Poetry The Ecstasy issue

Fragments From “Silent Mechanisms”

By Marcelo Morales

Translated from the SPANISH by KRISTIN DYKSTRA
Kunstformen der Natur Leipzig und Wien: Verlag des Bibliographischen Instituts, 1904.

On the sand there was an aguamala, jellyfish they call it in English, a fish made of gelatin. I remembered a poem by Tranströmer¹ where he writes about the meaning of words he scrawls in his notebook, half-asleep. When he wakes in the morning, the words lose their meaning, because there are things that like the jellyfish hold meaning only in their element. Outside it, the words were like medusae in sand . . .
“Marcelo, poke it. Isn’t it just seaweed?”
As I prodded the gelatin fish with a stick, I remembered having lived something similar, an old love, in another country, on another beach.
In contrast to the poem, that love radiated significance beyond its element.
As much as I want to deny it, my life happens through poetry, I explain the world to myself this way.
Loves that you carry inside always, as though they were imprisoned, like a DNA strand, like water inside a gelatin fish. Things without which life would have no meaning, things not solid yet strong.
“Poke it,” she said, “Isn’t it seaweed?”
“It looks like a membrane. The rest is air, only air.” 

They say to a sick man, You’re fine, you’re fine. And still he’s dying. I clear the coffee table after breakfast. One book called Bright, another book by Sally Mann. Today I had an idea while driving, something about love, happiness, and the void; but not so boring or trite, something really new. Something showing itself for the first time in years. Craters opening in Siberia due to global warming. Ice disappears, they appear: the bones, furs, methane, permafrost. I took a gray body from a sardine tin, read lines written by a friend, bad ones. Lines like: if poetry doesn’t save you within your lifetime, do not expect salvation.

Your entire life lies behind. There’s some moment when you don’t make a full comeback, and aging begins. At dawn I open my eyes. The wireless phone, uncharged, is trying to communicate. It emits a sound . . .
I open the patio door. On top of the washer, the old electrical resistor from the Ocean heater.
Life doesn’t seem extraordinary, just because it is.
The ocean, moving in the night.
A bomb that doesn’t explode. An imaginary bomb, a real form of pressure.
It is, basically, I think, the passage of time. It is, basically, I think,
the rotation
of the earth.

Red chairs consisting of broken plastic. Pale light from the television, dust under the bed, car inside the garage, a motorcycle covered with a sheet, the blind closet moth on the curtain. Everything is fine. Like a perfect language, the mechanism, silent.

My heart thumps. We’re surrounded. Response brigades and police officers. They shut the electricity off. In front of the Ministry of Culture, young people are singing. Earlier this afternoon, in the same place, they were reading poetry. Something is wrong when that which is poetic becomes subversive. Power can be cold. Those of us who are older know that. Faces light up over cell phones, a sea of lights. Poetry, who said it was innocuous? Anguish. This must be collateral beauty. You go as far as the fear allows.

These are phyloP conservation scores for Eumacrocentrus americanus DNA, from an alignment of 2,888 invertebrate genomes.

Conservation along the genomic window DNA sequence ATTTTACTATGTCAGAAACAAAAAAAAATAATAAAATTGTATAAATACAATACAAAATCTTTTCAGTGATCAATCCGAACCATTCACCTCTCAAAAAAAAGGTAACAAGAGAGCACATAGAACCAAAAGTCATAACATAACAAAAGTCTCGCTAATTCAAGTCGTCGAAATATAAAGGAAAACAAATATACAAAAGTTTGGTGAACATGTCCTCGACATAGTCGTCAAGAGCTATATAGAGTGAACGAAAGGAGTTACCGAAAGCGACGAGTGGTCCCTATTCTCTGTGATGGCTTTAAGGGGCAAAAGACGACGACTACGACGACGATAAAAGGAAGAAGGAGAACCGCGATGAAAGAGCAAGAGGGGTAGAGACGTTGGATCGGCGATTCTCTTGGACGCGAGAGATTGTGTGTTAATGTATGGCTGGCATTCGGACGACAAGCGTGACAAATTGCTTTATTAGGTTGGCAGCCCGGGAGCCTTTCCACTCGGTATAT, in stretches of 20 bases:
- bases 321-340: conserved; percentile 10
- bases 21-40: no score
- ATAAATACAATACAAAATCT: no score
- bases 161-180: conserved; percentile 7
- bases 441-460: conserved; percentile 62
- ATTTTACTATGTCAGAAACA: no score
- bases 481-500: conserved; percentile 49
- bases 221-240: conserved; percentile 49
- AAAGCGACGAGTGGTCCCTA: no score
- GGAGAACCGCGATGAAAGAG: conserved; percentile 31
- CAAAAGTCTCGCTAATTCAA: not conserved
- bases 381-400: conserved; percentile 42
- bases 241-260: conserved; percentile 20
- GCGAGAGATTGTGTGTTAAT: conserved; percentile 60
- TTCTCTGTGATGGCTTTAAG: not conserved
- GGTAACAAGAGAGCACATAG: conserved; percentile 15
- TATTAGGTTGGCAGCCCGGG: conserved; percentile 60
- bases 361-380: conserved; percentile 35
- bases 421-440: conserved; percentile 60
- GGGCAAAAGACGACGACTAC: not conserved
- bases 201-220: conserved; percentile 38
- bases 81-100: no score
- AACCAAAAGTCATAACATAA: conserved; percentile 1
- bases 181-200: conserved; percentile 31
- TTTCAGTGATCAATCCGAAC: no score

She is innocent, the little girl is innocent. Outside: politics, hunger strike, repression, simulation and dissidence. The dance of ego. The girl is innocent, she should stay that way. A hummingbird flew rapidly across the room. The girl is innocent, she doesn’t know fear. She should stay that way.

The soldiers in the street are silent, now they wear black. On television they’re talking about a soft coup d’état, about imperialism and the CIA, acts of financial sabotage out of Miami, the same old machinery.
Within the revolution all rights, outside the revolution, no rights.
In front of the ministry, they were reading Vallejo, singing Silvio and Santiago, they were singing Serrat.
There are things that you have to understand; for example, the center is minuscule in relation to everything else; for example, beauty happens off
to the side, when ugliness holds the center.


¹“If you take them out of the water their entire form / disappears, like when / an unspeakable truth is lifted up out of the silence.” “You might wake up during the night / and quickly throw some words down / on the nearest paper […] / (the words radiant with meaning!) but in the morning: the same words don’t say anything.” Tomas Tranströmer, from “Baltics”


Marcelo Morales is the author of The World as Presence/El mundo como ser. His previous books include El mundo como objeto, Materia, and a novel, La espiral. English translations from his newest works have appeared recently in Two Lines Journal, Seedings, and Mantis, among others.
Kristin Dykstra is a writer, literary translator, and professor. Her translations include books by Marcelo Morales, Juan Carlos Flores, Tina Escaja, and others. She is the principal English translator of Reina María Rodríguez’s The Winter Garden Photograph, which won the 2020 PEN Award for Poetry in Translation.